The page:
You can see what he’s doing here.  It’s pretty obvious.  An honest inquirer wouldn’t focus so clearly on the shallowness of this debate.  Obviously we believe in the same Scriptures.  You don’t need to repeat it for effect and act like Catholics don’t have an answer.

I enjoyed this next clip so much that I want you to hear it.

AMEN!   (and I love the voice!)  We have the same problem with “liberal” Catholics.

30:55 “by the way, where did Paul receive that from?  Peter?  nope – Jesus Christ himself.”

ummm – is he trying to imply that Catholics believe otherwise?  It seems like he’s falsely setting up the Catholic side of the debate so he can more easily knock it down.

31:05 he explains that the Catholic church he group up in replaced a cruficix with a risen Lord cross.

I don’t have time to look that up, but I thought that was illicit.

35:30 he defines a heretic.

I could be wrong, but I think he has heretic mixed up with apostate.

Here’s another article from Dave Armstrong on Luther:

Alright, that’s all for now – I’m up much too late.  I’m not sure if I’ll have the energy to respond to the next 2 sessions (or if they’re even going to be worth responding to).  I hope our diocese can organize some sort of counter program to not only try to keep Catholics from leaving, but try to bring back those who have already left (LCC is made up of 50% “former Catholics”).  And while we’re at it, why not also make a serious effort to bring in those who have never been in a Catholic Church?  You’re probably getting sick of hearing me harp on this – but we need to emphasize the importance of teaching the faith.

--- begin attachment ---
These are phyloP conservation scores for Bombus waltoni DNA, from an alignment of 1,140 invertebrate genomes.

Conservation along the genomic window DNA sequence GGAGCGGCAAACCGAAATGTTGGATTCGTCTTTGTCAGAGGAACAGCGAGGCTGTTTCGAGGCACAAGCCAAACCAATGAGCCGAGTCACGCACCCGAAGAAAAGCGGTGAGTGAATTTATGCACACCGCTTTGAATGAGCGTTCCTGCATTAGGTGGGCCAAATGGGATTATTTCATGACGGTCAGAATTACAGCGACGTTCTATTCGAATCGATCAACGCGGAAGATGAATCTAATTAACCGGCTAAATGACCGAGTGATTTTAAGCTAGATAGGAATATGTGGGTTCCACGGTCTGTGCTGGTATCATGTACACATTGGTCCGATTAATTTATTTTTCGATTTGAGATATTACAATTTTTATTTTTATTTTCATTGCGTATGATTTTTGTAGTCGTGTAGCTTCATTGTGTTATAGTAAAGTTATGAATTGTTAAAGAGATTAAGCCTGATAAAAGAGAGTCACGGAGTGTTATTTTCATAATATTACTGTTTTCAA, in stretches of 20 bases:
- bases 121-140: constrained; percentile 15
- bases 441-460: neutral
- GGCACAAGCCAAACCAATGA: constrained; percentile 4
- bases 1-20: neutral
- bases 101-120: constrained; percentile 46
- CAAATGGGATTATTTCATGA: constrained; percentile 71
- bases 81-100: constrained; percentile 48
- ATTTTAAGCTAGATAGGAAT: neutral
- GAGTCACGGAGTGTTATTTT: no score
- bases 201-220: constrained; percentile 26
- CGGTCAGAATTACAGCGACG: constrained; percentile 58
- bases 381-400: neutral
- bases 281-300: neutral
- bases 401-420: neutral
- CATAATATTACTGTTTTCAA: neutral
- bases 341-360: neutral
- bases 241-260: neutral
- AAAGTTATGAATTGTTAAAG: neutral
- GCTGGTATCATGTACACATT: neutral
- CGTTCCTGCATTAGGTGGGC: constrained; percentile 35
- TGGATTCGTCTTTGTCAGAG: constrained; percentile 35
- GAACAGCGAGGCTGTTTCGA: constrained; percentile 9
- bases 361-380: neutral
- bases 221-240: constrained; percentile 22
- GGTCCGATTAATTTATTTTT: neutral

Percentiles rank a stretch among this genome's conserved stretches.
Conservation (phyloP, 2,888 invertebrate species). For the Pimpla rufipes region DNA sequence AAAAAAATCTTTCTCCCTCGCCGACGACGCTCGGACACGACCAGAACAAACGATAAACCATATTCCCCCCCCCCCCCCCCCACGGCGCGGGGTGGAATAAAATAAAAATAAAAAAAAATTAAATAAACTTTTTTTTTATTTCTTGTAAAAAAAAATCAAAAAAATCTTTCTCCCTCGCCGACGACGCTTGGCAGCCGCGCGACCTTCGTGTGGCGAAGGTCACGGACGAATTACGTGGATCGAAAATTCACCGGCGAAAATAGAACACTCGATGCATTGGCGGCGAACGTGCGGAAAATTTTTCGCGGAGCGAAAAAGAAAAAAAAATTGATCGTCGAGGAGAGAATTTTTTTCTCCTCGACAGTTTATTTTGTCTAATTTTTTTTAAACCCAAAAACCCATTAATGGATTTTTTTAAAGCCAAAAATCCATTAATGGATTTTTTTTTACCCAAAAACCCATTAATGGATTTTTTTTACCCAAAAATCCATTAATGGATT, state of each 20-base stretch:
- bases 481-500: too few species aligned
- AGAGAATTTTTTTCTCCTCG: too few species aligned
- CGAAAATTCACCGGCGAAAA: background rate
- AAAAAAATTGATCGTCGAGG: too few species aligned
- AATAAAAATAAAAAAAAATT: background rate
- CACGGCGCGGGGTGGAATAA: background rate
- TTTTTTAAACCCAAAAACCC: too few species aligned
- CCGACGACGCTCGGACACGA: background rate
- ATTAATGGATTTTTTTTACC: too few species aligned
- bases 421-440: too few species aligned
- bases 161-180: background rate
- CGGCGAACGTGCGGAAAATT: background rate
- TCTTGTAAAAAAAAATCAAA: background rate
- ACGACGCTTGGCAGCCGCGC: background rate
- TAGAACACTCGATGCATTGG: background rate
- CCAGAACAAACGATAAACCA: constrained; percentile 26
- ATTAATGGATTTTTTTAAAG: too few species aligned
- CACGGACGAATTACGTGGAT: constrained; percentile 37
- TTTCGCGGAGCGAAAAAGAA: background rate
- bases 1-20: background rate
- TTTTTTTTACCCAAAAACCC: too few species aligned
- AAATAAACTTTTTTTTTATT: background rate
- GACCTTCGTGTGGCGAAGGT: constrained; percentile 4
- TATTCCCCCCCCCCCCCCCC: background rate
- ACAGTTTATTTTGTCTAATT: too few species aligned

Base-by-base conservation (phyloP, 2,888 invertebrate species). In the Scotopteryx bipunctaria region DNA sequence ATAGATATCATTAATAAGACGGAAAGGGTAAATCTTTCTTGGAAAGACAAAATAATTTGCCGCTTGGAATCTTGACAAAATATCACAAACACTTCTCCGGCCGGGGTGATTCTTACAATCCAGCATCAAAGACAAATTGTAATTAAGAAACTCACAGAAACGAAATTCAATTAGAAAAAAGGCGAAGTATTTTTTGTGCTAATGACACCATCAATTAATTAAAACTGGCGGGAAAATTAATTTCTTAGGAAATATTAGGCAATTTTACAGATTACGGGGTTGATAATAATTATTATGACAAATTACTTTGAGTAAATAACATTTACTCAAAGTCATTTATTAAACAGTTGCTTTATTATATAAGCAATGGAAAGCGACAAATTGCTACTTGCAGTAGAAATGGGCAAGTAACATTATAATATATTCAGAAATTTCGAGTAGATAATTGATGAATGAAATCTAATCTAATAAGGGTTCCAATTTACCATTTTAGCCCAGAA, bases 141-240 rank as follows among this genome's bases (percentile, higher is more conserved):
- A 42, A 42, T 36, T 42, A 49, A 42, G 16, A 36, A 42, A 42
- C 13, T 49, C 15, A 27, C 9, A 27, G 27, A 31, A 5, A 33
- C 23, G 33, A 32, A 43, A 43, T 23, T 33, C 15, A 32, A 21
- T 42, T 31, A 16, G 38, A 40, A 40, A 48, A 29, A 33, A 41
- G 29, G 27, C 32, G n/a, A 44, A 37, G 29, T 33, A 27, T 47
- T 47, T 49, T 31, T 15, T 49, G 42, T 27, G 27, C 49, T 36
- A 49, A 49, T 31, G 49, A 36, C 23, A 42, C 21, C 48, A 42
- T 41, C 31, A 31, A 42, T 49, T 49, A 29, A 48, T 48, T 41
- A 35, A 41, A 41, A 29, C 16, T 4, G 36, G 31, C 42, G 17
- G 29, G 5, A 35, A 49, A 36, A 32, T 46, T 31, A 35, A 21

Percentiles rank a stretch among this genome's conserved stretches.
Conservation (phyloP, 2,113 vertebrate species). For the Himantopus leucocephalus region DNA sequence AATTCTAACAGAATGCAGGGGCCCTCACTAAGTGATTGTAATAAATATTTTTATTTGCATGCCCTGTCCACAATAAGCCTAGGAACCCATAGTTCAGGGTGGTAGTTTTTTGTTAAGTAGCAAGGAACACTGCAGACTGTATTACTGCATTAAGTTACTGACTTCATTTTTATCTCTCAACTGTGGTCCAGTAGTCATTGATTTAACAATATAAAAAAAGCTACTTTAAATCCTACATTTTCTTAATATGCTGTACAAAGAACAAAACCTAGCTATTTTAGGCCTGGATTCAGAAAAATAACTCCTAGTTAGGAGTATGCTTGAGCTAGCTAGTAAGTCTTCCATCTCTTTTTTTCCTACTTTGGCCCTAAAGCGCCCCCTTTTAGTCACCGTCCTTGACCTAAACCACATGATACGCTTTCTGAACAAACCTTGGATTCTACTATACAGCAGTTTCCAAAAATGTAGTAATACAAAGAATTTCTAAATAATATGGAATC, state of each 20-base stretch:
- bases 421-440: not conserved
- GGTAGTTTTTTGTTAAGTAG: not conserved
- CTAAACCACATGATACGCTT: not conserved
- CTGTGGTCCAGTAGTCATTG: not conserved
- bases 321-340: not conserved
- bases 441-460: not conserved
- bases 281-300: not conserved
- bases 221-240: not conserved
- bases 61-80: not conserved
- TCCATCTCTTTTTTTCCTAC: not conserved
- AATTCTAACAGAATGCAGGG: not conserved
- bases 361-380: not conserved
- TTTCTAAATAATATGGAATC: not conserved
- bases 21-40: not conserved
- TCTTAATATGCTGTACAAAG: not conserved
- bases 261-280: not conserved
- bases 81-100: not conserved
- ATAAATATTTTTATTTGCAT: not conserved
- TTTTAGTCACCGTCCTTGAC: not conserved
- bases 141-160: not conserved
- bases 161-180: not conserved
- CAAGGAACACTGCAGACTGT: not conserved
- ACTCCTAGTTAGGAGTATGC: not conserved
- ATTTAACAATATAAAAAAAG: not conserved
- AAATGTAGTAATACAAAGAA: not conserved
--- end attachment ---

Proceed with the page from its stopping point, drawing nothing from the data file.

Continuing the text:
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22 Responses to “Understanding Roman Catholicism: Week 1 – Agreements”

  1. avatar Abaccio says:

    Oh goody, Straw-Man Catholicism! My Favourite! I suppose I shouldn’t go to this to argue with him…I’d just keep yelling things out like “logical fallacy!” Then again, Christ is not present in the same way within their church, so…I suppose it wouldn’t be disrespectful to call him out. Perhaps it’d be a good work…hmm

  2. avatar Christopher says:

    Everyone, I know I don’t need to say this, but please be respectful in your comments. LCC members may be lead to this article via a google search.

    Ben, thank you for taking the time to respond to this. I think your assessment was fair and honest and I wish all Catholics had your tenacity.

    As you know, I have talked to some priests locally regarding this. All of have said we should not respond so as to not give credibility to the debate and let the Holy Spirit guide them back to the Catholic church. To their point, most of these people could care less what or why we believe what we believe and are not actively concerned with seeking the truth. A public response may or may not do much in the way of bringing people back home. Interrupting him during his sermon yelling “logical fallacy” may LCC members to our churches yelling things during the mass.

    I am not taking a stance as to what should be done as I haven’t really thought it out, I’m only reporting what has been said.

    I do think this is a great opportunity to run a diocese wide apologetics class dealing not only with Protestantism, but more importantly secular atheism which is much more prevalent today.

    To add to this, the pastors of the local clusters affected put the following in the pews/newsletters this past weekend.


    Recently a number of parishioners have contacted us about a
    mailing that was sent to area residents from a local church of another